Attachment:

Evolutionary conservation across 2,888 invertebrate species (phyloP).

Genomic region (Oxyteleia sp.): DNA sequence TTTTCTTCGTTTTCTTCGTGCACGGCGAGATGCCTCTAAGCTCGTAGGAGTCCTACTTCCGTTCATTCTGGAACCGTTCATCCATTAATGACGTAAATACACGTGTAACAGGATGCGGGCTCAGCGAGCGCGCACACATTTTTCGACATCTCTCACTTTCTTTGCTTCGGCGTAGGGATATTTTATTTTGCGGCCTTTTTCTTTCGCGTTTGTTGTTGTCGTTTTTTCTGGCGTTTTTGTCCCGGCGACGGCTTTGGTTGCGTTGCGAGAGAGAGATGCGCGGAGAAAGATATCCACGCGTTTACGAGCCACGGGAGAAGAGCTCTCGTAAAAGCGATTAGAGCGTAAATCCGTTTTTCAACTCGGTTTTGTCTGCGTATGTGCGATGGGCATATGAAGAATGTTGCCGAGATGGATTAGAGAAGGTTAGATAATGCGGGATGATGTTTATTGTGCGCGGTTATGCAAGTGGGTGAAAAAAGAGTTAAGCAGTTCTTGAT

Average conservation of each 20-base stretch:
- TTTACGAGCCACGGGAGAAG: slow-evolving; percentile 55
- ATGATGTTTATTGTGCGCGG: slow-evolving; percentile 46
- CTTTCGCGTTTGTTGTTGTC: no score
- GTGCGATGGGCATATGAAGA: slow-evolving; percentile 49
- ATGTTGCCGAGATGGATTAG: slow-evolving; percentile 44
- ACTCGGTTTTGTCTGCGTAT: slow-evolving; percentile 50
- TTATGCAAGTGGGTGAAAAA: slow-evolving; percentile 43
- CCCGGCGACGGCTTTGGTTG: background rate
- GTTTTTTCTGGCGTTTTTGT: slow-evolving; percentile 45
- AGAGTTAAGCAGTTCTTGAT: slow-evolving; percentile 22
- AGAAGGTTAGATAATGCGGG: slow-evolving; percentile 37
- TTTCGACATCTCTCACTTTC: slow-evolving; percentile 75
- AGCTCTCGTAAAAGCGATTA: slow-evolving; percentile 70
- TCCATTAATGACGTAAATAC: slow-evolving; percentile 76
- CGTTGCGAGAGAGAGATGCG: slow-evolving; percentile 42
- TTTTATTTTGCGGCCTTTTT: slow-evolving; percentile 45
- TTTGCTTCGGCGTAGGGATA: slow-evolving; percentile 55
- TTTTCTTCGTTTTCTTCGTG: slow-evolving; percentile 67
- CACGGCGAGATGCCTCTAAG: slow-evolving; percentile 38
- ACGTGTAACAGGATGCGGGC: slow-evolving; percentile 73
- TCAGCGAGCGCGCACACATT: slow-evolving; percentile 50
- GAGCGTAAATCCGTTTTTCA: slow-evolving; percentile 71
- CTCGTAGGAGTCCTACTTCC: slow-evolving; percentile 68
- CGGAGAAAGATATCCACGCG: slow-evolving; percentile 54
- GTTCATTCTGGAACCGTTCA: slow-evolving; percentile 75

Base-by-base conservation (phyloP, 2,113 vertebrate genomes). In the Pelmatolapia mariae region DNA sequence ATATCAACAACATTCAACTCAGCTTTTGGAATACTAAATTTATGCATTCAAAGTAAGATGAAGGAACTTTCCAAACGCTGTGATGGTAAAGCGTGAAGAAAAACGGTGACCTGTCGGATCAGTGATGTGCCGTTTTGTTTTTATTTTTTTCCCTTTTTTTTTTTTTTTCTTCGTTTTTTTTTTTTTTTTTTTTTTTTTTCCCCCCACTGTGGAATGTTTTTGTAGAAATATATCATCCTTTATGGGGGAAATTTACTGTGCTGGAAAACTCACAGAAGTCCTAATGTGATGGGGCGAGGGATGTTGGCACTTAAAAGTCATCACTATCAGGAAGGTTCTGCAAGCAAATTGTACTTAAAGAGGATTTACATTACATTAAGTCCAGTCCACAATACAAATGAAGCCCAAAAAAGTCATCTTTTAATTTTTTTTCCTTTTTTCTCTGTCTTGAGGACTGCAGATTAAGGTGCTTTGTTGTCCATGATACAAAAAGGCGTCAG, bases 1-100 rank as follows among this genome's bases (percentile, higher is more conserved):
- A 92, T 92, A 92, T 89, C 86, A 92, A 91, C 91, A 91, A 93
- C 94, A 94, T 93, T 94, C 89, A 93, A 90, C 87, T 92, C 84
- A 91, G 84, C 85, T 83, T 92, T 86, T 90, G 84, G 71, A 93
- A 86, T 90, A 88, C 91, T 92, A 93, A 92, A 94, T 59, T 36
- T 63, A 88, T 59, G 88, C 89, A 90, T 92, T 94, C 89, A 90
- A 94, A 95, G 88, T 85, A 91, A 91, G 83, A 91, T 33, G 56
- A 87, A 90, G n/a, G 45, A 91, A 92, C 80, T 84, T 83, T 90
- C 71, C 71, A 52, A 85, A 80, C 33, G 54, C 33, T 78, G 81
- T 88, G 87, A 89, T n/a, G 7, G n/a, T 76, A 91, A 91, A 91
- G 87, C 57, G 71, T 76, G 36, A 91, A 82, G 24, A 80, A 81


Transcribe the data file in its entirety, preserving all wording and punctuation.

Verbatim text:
Evolutionary conservation across 2,888 invertebrate species (phyloP).

Genomic region (Oxyteleia sp.): DNA sequence TTTTCTTCGTTTTCTTCGTGCACGGCGAGATGCCTCTAAGCTCGTAGGAGTCCTACTTCCGTTCATTCTGGAACCGTTCATCCATTAATGACGTAAATACACGTGTAACAGGATGCGGGCTCAGCGAGCGCGCACACATTTTTCGACATCTCTCACTTTCTTTGCTTCGGCGTAGGGATATTTTATTTTGCGGCCTTTTTCTTTCGCGTTTGTTGTTGTCGTTTTTTCTGGCGTTTTTGTCCCGGCGACGGCTTTGGTTGCGTTGCGAGAGAGAGATGCGCGGAGAAAGATATCCACGCGTTTACGAGCCACGGGAGAAGAGCTCTCGTAAAAGCGATTAGAGCGTAAATCCGTTTTTCAACTCGGTTTTGTCTGCGTATGTGCGATGGGCATATGAAGAATGTTGCCGAGATGGATTAGAGAAGGTTAGATAATGCGGGATGATGTTTATTGTGCGCGGTTATGCAAGTGGGTGAAAAAAGAGTTAAGCAGTTCTTGAT

Average conservation of each 20-base stretch:
- TTTACGAGCCACGGGAGAAG: slow-evolving; percentile 55
- ATGATGTTTATTGTGCGCGG: slow-evolving; percentile 46
- CTTTCGCGTTTGTTGTTGTC: no score
- GTGCGATGGGCATATGAAGA: slow-evolving; percentile 49
- ATGTTGCCGAGATGGATTAG: slow-evolving; percentile 44
- ACTCGGTTTTGTCTGCGTAT: slow-evolving; percentile 50
- TTATGCAAGTGGGTGAAAAA: slow-evolving; percentile 43
- CCCGGCGACGGCTTTGGTTG: background rate
- GTTTTTTCTGGCGTTTTTGT: slow-evolving; percentile 45
- AGAGTTAAGCAGTTCTTGAT: slow-evolving; percentile 22
- AGAAGGTTAGATAATGCGGG: slow-evolving; percentile 37
- TTTCGACATCTCTCACTTTC: slow-evolving; percentile 75
- AGCTCTCGTAAAAGCGATTA: slow-evolving; percentile 70
- TCCATTAATGACGTAAATAC: slow-evolving; percentile 76
- CGTTGCGAGAGAGAGATGCG: slow-evolving; percentile 42
- TTTTATTTTGCGGCCTTTTT: slow-evolving; percentile 45
- TTTGCTTCGGCGTAGGGATA: slow-evolving; percentile 55
- TTTTCTTCGTTTTCTTCGTG: slow-evolving; percentile 67
- CACGGCGAGATGCCTCTAAG: slow-evolving; percentile 38
- ACGTGTAACAGGATGCGGGC: slow-evolving; percentile 73
- TCAGCGAGCGCGCACACATT: slow-evolving; percentile 50
- GAGCGTAAATCCGTTTTTCA: slow-evolving; percentile 71
- CTCGTAGGAGTCCTACTTCC: slow-evolving; percentile 68
- CGGAGAAAGATATCCACGCG: slow-evolving; percentile 54
- GTTCATTCTGGAACCGTTCA: slow-evolving; percentile 75

Base-by-base conservation (phyloP, 2,113 vertebrate genomes). In the Pelmatolapia mariae region DNA sequence ATATCAACAACATTCAACTCAGCTTTTGGAATACTAAATTTATGCATTCAAAGTAAGATGAAGGAACTTTCCAAACGCTGTGATGGTAAAGCGTGAAGAAAAACGGTGACCTGTCGGATCAGTGATGTGCCGTTTTGTTTTTATTTTTTTCCCTTTTTTTTTTTTTTTCTTCGTTTTTTTTTTTTTTTTTTTTTTTTTTCCCCCCACTGTGGAATGTTTTTGTAGAAATATATCATCCTTTATGGGGGAAATTTACTGTGCTGGAAAACTCACAGAAGTCCTAATGTGATGGGGCGAGGGATGTTGGCACTTAAAAGTCATCACTATCAGGAAGGTTCTGCAAGCAAATTGTACTTAAAGAGGATTTACATTACATTAAGTCCAGTCCACAATACAAATGAAGCCCAAAAAAGTCATCTTTTAATTTTTTTTCCTTTTTTCTCTGTCTTGAGGACTGCAGATTAAGGTGCTTTGTTGTCCATGATACAAAAAGGCGTCAG, bases 1-100 rank as follows among this genome's bases (percentile, higher is more conserved):
- A 92, T 92, A 92, T 89, C 86, A 92, A 91, C 91, A 91, A 93
- C 94, A 94, T 93, T 94, C 89, A 93, A 90, C 87, T 92, C 84
- A 91, G 84, C 85, T 83, T 92, T 86, T 90, G 84, G 71, A 93
- A 86, T 90, A 88, C 91, T 92, A 93, A 92, A 94, T 59, T 36
- T 63, A 88, T 59, G 88, C 89, A 90, T 92, T 94, C 89, A 90
- A 94, A 95, G 88, T 85, A 91, A 91, G 83, A 91, T 33, G 56
- A 87, A 90, G n/a, G 45, A 91, A 92, C 80, T 84, T 83, T 90
- C 71, C 71, A 52, A 85, A 80, C 33, G 54, C 33, T 78, G 81
- T 88, G 87, A 89, T n/a, G 7, G n/a, T 76, A 91, A 91, A 91
- G 87, C 57, G 71, T 76, G 36, A 91, A 82, G 24, A 80, A 81